Tuesday, August 24, 2004
From at least early August, our prime minister in Iraq, former Baathist Iyad Allawi, has been calling the [chose one: young/ambitious/anti-American/fiery/rogue/radical/renegade/rebel/populist] cleric Muqtada al-Sadr and his followers "outlaws." Strangely enough, so has our Secretary of State Colin Powell. It's lovely, isn't it, that Allawi and Powell not only see things in such an eye-to-eye way, but are coordinating in such a mouth-to-mouth manner, linguistically speaking. We know this is so, because translation from the Arabic never gets in the way. Allawi, a former exile who like many of his confreres in the "interim administration," has planted his roots abroad (not to speak of possessing a British passport), expresses himself regularly in English. In fact, as our nightly TV news so often makes clear, the PM gives numerous news conferences in English (as do others among his colleagues). This evidently seems so natural to our press corps in Baghdad that no one even thinks to comment on it. But for just a moment, imagine the unimaginable. The President of the United States steps to the podium to begin a White House press conference and launches into Arabic. Oh well, I know it's too ridiculous to consider. But it certainly tells us something about where Allawi's prime audience lies and where he is trying hardest to solidify his base. Perhaps one day someone in the press will find this curious enough to make something of it.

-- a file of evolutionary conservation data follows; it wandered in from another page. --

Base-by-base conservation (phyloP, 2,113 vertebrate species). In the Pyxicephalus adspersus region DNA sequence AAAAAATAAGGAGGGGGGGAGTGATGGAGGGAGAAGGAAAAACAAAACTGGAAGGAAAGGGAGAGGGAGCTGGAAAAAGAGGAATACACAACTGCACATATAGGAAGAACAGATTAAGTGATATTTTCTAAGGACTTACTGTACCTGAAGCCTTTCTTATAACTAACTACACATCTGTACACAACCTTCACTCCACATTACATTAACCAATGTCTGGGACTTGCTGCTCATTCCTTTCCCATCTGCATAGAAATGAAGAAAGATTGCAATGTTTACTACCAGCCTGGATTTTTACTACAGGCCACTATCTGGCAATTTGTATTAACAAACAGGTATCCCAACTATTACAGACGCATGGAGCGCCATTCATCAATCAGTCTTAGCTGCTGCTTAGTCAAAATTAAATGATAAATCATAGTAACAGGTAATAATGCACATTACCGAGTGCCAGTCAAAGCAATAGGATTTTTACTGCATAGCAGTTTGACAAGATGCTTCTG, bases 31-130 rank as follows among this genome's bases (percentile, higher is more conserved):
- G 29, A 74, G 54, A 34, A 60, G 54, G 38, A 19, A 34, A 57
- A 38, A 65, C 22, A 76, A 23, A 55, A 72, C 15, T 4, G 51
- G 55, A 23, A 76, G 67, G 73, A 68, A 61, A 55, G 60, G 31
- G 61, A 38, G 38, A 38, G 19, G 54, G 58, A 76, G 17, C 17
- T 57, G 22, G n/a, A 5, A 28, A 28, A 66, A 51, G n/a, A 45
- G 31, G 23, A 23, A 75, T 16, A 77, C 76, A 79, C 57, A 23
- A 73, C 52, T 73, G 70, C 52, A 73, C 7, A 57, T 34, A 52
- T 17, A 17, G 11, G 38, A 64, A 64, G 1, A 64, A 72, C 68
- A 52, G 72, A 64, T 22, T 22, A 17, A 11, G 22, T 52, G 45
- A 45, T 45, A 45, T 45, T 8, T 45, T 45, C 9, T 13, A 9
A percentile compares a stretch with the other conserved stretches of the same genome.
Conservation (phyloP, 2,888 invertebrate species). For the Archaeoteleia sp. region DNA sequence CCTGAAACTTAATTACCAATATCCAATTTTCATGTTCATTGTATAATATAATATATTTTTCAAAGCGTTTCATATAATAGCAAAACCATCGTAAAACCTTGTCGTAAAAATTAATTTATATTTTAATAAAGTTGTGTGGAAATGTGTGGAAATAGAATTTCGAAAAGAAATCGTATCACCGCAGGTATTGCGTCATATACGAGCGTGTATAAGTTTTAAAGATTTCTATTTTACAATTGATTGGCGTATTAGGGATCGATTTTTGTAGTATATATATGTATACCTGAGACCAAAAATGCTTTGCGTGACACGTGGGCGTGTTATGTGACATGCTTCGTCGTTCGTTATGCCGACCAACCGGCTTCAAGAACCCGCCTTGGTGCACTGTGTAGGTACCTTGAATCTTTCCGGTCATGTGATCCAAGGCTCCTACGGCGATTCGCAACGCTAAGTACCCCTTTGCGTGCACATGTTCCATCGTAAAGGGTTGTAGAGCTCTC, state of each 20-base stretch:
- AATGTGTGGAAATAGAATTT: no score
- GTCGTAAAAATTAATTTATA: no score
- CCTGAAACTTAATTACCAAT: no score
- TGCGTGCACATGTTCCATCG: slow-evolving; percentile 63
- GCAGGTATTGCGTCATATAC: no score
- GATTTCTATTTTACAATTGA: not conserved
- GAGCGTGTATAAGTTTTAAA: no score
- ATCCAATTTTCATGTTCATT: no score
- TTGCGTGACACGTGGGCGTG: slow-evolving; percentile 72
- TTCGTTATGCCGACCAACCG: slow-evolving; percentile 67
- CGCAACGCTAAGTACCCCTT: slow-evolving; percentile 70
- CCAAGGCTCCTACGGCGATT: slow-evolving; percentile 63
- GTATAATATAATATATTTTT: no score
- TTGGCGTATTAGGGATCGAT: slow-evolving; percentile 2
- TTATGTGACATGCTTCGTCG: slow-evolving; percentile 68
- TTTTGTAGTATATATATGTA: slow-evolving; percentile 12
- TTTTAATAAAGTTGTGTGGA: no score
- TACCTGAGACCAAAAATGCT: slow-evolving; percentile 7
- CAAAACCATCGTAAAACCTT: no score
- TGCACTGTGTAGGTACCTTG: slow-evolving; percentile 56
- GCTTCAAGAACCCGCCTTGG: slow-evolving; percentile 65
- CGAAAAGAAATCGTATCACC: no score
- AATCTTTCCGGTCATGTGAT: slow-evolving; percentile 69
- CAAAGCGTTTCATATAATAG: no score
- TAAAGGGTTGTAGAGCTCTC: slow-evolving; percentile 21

Bush? Arabic? Whoa, he has a tough enough time with "nucular."
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